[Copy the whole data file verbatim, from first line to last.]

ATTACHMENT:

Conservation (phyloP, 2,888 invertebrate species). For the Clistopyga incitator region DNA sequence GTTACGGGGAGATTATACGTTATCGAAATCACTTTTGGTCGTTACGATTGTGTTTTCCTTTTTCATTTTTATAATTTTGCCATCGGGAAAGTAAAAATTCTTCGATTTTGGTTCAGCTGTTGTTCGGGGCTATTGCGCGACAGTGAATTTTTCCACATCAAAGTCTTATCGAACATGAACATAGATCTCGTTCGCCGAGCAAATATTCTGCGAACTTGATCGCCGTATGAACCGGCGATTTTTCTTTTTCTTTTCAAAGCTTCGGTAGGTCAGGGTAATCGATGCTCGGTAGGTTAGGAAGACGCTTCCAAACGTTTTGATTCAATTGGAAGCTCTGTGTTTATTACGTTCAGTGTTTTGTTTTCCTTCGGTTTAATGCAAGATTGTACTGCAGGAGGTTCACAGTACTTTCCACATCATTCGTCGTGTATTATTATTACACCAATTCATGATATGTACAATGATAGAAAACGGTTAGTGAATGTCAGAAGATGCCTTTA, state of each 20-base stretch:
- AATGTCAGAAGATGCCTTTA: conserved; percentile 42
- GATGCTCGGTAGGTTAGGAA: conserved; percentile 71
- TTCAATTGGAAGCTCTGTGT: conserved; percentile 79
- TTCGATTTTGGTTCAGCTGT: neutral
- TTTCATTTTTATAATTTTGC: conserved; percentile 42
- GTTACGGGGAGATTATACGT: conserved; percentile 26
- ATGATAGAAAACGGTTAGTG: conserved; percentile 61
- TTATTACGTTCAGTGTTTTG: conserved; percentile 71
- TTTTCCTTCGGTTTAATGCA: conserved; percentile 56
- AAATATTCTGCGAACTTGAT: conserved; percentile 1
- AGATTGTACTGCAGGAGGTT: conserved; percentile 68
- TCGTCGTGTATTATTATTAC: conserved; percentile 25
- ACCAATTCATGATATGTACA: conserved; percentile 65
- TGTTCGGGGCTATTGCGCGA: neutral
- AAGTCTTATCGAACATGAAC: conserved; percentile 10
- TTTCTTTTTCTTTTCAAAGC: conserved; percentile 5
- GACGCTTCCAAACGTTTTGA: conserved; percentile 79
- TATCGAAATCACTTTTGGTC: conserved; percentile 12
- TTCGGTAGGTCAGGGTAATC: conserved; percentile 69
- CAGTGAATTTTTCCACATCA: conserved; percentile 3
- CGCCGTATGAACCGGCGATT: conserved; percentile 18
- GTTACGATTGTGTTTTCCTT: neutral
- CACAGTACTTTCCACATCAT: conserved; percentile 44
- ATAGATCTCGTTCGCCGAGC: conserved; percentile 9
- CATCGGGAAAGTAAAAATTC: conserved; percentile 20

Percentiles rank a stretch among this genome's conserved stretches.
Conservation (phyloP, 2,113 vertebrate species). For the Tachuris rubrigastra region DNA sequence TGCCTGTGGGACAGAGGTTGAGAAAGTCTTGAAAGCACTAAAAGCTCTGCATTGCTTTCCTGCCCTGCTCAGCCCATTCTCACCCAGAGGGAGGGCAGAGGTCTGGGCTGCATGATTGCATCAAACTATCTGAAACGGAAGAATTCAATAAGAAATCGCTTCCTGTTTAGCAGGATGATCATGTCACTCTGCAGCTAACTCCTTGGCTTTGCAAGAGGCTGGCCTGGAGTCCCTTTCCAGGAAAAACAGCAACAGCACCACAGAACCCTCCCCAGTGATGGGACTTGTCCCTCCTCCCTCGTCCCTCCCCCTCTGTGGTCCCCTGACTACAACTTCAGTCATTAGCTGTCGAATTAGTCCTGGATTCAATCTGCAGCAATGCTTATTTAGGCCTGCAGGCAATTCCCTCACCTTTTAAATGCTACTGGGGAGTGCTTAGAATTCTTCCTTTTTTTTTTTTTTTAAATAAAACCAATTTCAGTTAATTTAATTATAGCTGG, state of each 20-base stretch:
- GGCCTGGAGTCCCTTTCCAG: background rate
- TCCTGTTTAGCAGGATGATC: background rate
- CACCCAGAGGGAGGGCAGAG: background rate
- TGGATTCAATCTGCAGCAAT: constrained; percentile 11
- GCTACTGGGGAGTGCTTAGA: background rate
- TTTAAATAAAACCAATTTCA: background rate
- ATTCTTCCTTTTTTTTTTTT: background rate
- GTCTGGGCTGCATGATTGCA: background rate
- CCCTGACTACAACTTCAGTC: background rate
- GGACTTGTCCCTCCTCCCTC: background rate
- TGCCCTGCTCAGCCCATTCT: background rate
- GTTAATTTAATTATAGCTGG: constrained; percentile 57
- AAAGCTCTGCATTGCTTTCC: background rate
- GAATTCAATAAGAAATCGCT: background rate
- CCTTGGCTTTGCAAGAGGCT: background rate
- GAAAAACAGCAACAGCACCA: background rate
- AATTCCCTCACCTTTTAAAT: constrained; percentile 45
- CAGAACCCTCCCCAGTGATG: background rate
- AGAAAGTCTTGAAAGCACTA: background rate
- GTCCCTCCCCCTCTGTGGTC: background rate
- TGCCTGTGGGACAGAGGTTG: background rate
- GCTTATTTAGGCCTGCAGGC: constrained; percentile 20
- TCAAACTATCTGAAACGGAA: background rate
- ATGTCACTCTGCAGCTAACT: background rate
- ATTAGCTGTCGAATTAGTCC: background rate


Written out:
Conservation (phyloP, 2,888 invertebrate species). For the Clistopyga incitator region DNA sequence GTTACGGGGAGATTATACGTTATCGAAATCACTTTTGGTCGTTACGATTGTGTTTTCCTTTTTCATTTTTATAATTTTGCCATCGGGAAAGTAAAAATTCTTCGATTTTGGTTCAGCTGTTGTTCGGGGCTATTGCGCGACAGTGAATTTTTCCACATCAAAGTCTTATCGAACATGAACATAGATCTCGTTCGCCGAGCAAATATTCTGCGAACTTGATCGCCGTATGAACCGGCGATTTTTCTTTTTCTTTTCAAAGCTTCGGTAGGTCAGGGTAATCGATGCTCGGTAGGTTAGGAAGACGCTTCCAAACGTTTTGATTCAATTGGAAGCTCTGTGTTTATTACGTTCAGTGTTTTGTTTTCCTTCGGTTTAATGCAAGATTGTACTGCAGGAGGTTCACAGTACTTTCCACATCATTCGTCGTGTATTATTATTACACCAATTCATGATATGTACAATGATAGAAAACGGTTAGTGAATGTCAGAAGATGCCTTTA, state of each 20-base stretch:
- AATGTCAGAAGATGCCTTTA: conserved; percentile 42
- GATGCTCGGTAGGTTAGGAA: conserved; percentile 71
- TTCAATTGGAAGCTCTGTGT: conserved; percentile 79
- TTCGATTTTGGTTCAGCTGT: neutral
- TTTCATTTTTATAATTTTGC: conserved; percentile 42
- GTTACGGGGAGATTATACGT: conserved; percentile 26
- ATGATAGAAAACGGTTAGTG: conserved; percentile 61
- TTATTACGTTCAGTGTTTTG: conserved; percentile 71
- TTTTCCTTCGGTTTAATGCA: conserved; percentile 56
- AAATATTCTGCGAACTTGAT: conserved; percentile 1
- AGATTGTACTGCAGGAGGTT: conserved; percentile 68
- TCGTCGTGTATTATTATTAC: conserved; percentile 25
- ACCAATTCATGATATGTACA: conserved; percentile 65
- TGTTCGGGGCTATTGCGCGA: neutral
- AAGTCTTATCGAACATGAAC: conserved; percentile 10
- TTTCTTTTTCTTTTCAAAGC: conserved; percentile 5
- GACGCTTCCAAACGTTTTGA: conserved; percentile 79
- TATCGAAATCACTTTTGGTC: conserved; percentile 12
- TTCGGTAGGTCAGGGTAATC: conserved; percentile 69
- CAGTGAATTTTTCCACATCA: conserved; percentile 3
- CGCCGTATGAACCGGCGATT: conserved; percentile 18
- GTTACGATTGTGTTTTCCTT: neutral
- CACAGTACTTTCCACATCAT: conserved; percentile 44
- ATAGATCTCGTTCGCCGAGC: conserved; percentile 9
- CATCGGGAAAGTAAAAATTC: conserved; percentile 20

Percentiles rank a stretch among this genome's conserved stretches.
Conservation (phyloP, 2,113 vertebrate species). For the Tachuris rubrigastra region DNA sequence TGCCTGTGGGACAGAGGTTGAGAAAGTCTTGAAAGCACTAAAAGCTCTGCATTGCTTTCCTGCCCTGCTCAGCCCATTCTCACCCAGAGGGAGGGCAGAGGTCTGGGCTGCATGATTGCATCAAACTATCTGAAACGGAAGAATTCAATAAGAAATCGCTTCCTGTTTAGCAGGATGATCATGTCACTCTGCAGCTAACTCCTTGGCTTTGCAAGAGGCTGGCCTGGAGTCCCTTTCCAGGAAAAACAGCAACAGCACCACAGAACCCTCCCCAGTGATGGGACTTGTCCCTCCTCCCTCGTCCCTCCCCCTCTGTGGTCCCCTGACTACAACTTCAGTCATTAGCTGTCGAATTAGTCCTGGATTCAATCTGCAGCAATGCTTATTTAGGCCTGCAGGCAATTCCCTCACCTTTTAAATGCTACTGGGGAGTGCTTAGAATTCTTCCTTTTTTTTTTTTTTTAAATAAAACCAATTTCAGTTAATTTAATTATAGCTGG, state of each 20-base stretch:
- GGCCTGGAGTCCCTTTCCAG: background rate
- TCCTGTTTAGCAGGATGATC: background rate
- CACCCAGAGGGAGGGCAGAG: background rate
- TGGATTCAATCTGCAGCAAT: constrained; percentile 11
- GCTACTGGGGAGTGCTTAGA: background rate
- TTTAAATAAAACCAATTTCA: background rate
- ATTCTTCCTTTTTTTTTTTT: background rate
- GTCTGGGCTGCATGATTGCA: background rate
- CCCTGACTACAACTTCAGTC: background rate
- GGACTTGTCCCTCCTCCCTC: background rate
- TGCCCTGCTCAGCCCATTCT: background rate
- GTTAATTTAATTATAGCTGG: constrained; percentile 57
- AAAGCTCTGCATTGCTTTCC: background rate
- GAATTCAATAAGAAATCGCT: background rate
- CCTTGGCTTTGCAAGAGGCT: background rate
- GAAAAACAGCAACAGCACCA: background rate
- AATTCCCTCACCTTTTAAAT: constrained; percentile 45
- CAGAACCCTCCCCAGTGATG: background rate
- AGAAAGTCTTGAAAGCACTA: background rate
- GTCCCTCCCCCTCTGTGGTC: background rate
- TGCCTGTGGGACAGAGGTTG: background rate
- GCTTATTTAGGCCTGCAGGC: constrained; percentile 20
- TCAAACTATCTGAAACGGAA: background rate
- ATGTCACTCTGCAGCTAACT: background rate
- ATTAGCTGTCGAATTAGTCC: background rate